Half Moon and Empty Stars, (Scribner’s, N.Y., a Lisa Drew book, 2001) Spence’s first novel has already been acclaimed by Publisher’s Weekly with a stared review (their top selection): (Pub date: June 12, 2001)
“This is his first novel, and it’s both a masterful courtroom thriller and a haunting elegy for Native America. Spence’s style is richly evocative…” and the story of an Arapaho warrior “is rendered memorably, with deep feeling and panoramic insight.”
This is the story of twin brothers, half Arapaho, half white set in a small Wyoming town. One goes the way of the Native American, the other the way of the well-heeled investment banker. Murder results and Abner Hill, a country lawyer tries to save Charlie Redtail, the Native American brother from the gas chamber “It is an astonishing book that only a man who has spent his life fighting for justice could have written,” says Tom Schulman, Academy Award winning writer of Dead Poets Society and president of the Writer’s Guild Foundation.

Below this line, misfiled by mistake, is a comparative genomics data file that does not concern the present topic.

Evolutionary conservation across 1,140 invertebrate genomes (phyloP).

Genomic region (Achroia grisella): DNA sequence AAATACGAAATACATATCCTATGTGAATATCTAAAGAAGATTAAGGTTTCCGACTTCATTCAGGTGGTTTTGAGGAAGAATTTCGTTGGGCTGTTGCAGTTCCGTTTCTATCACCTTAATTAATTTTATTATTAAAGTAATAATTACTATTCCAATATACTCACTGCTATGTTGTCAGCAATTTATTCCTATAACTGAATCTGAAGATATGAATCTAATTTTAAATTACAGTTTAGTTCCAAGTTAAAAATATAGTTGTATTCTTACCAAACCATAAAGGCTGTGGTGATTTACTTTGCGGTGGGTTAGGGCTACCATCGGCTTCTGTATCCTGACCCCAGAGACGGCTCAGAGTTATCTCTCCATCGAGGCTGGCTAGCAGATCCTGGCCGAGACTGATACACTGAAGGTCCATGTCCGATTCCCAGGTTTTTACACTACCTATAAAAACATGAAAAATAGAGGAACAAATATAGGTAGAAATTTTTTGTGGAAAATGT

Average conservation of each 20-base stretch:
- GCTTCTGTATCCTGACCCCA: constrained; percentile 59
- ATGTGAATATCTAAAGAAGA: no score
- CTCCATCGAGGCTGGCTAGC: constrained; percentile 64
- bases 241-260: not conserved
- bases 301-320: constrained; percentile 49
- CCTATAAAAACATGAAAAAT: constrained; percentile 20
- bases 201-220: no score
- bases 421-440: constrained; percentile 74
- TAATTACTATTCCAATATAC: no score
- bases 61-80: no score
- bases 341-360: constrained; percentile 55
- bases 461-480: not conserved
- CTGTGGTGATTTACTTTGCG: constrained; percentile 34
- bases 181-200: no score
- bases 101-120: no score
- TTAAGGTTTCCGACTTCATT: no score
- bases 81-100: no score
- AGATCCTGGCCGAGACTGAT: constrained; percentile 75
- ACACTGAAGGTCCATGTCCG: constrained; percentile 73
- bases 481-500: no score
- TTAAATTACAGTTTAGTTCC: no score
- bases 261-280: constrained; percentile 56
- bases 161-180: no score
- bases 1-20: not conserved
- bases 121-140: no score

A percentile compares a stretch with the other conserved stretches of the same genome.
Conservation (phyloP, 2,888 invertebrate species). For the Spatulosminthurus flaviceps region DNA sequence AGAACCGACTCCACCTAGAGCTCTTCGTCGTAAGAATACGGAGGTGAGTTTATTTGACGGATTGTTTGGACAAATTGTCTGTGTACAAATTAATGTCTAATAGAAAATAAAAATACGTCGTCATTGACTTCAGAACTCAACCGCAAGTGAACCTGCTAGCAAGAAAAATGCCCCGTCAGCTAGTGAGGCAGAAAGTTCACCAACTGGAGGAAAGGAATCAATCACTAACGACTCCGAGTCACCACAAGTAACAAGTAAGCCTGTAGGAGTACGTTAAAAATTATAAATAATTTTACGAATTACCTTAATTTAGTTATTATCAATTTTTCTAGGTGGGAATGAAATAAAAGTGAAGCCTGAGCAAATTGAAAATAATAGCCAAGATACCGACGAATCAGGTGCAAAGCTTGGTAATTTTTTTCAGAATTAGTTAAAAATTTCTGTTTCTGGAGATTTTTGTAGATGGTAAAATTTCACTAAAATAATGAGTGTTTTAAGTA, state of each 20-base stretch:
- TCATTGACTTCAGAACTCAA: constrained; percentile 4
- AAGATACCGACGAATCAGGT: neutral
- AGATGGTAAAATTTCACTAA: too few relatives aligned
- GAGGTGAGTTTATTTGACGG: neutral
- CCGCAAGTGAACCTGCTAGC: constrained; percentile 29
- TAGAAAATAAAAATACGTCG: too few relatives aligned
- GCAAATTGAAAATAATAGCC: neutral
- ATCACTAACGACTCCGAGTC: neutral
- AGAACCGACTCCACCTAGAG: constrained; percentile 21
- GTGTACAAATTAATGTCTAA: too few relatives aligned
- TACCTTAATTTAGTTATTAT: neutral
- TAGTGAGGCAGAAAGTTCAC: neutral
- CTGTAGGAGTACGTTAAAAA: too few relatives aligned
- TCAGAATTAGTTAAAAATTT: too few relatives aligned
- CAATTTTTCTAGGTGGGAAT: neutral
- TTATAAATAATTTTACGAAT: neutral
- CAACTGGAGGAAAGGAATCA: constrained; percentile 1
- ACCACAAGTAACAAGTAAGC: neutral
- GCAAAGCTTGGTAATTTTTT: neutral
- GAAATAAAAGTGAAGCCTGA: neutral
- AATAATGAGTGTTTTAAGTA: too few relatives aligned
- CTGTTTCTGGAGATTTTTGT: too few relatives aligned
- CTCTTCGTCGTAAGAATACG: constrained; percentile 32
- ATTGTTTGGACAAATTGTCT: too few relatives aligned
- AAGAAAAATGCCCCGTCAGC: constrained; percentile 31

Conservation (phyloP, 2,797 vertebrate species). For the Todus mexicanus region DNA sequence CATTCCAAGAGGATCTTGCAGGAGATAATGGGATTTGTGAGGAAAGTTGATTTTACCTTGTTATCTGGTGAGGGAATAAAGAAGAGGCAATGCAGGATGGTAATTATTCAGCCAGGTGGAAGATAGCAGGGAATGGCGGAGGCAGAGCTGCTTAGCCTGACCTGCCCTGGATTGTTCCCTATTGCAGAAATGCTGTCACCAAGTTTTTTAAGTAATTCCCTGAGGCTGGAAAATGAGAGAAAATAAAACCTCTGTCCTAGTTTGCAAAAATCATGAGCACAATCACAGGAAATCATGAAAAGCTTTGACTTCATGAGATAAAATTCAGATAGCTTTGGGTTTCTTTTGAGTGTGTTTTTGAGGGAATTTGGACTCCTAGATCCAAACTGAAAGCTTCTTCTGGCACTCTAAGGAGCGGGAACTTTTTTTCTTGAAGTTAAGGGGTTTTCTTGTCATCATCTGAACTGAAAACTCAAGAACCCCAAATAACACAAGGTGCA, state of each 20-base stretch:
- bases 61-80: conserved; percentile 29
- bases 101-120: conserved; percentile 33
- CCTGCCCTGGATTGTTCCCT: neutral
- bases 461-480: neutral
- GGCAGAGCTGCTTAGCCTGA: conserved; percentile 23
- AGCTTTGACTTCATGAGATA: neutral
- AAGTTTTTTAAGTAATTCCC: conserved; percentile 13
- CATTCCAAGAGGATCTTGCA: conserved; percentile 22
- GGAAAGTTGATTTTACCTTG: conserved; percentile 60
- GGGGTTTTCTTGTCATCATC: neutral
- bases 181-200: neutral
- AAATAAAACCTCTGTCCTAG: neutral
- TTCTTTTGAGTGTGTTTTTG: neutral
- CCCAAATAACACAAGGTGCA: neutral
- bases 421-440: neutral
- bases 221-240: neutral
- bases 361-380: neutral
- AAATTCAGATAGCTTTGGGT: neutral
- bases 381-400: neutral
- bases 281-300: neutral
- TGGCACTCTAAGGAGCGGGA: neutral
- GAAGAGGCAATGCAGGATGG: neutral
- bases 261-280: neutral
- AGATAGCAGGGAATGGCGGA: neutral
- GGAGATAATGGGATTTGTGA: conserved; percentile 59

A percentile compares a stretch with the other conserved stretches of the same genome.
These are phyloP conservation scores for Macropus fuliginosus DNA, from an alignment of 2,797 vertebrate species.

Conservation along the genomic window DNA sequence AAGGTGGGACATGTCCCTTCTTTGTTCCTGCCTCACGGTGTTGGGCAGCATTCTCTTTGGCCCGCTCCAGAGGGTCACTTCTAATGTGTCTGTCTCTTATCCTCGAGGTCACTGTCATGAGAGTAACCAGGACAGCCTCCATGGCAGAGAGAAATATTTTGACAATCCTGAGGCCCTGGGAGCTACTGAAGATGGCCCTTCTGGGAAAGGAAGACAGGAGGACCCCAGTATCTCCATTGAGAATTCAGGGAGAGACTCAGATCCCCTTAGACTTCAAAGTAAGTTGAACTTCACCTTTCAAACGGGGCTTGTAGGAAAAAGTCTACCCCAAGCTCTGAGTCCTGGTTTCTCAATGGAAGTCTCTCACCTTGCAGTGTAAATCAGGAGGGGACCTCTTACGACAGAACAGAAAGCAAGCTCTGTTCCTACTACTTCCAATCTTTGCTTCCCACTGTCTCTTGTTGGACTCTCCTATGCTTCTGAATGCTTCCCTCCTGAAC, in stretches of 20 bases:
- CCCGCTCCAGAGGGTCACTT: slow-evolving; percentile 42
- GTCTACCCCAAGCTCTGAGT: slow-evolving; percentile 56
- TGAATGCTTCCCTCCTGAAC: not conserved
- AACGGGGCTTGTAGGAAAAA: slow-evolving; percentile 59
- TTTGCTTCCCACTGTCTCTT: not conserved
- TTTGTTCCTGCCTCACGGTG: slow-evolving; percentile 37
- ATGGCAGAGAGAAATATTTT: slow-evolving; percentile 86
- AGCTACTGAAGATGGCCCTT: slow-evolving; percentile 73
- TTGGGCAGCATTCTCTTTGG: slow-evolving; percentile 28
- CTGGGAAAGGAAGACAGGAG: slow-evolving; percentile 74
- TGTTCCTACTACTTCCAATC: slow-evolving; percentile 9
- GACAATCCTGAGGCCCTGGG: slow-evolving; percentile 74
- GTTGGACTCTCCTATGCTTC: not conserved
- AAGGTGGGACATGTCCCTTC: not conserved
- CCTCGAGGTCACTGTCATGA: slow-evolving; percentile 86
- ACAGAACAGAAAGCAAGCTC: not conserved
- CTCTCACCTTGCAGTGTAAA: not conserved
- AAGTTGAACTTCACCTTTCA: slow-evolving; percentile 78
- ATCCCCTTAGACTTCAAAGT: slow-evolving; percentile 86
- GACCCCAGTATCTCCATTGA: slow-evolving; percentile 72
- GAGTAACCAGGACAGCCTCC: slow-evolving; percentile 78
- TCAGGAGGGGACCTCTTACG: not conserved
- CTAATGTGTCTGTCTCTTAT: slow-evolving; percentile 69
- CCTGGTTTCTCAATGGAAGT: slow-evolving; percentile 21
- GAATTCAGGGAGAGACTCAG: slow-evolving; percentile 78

“This richly textured page-turner kept me on the edge of my seat until the dramatic-unexpected-conclusion says Alan Dershowitz, Professor, Harvard Law School, and author of The Genesis of Justice. “More than a courtroom thriller, Half Moon and Empty Stars takes you on a journey into the soul of a lawyer, and the ‘half breed’ client he is trying to save from the gas chamber. It also provides a rare insider’s look into the criminal justice system by one who has seen it up close and is willing to blow the whistle on all its participants.”
With taut, gripping prose, Gerry Spence, the great American trial lawyer, has crafted a compelling family drama centered around the death penalty. No reader will be left unshaken by the devastating ending. Vincent Bugliosi, author of Helter Skelter and Outrage.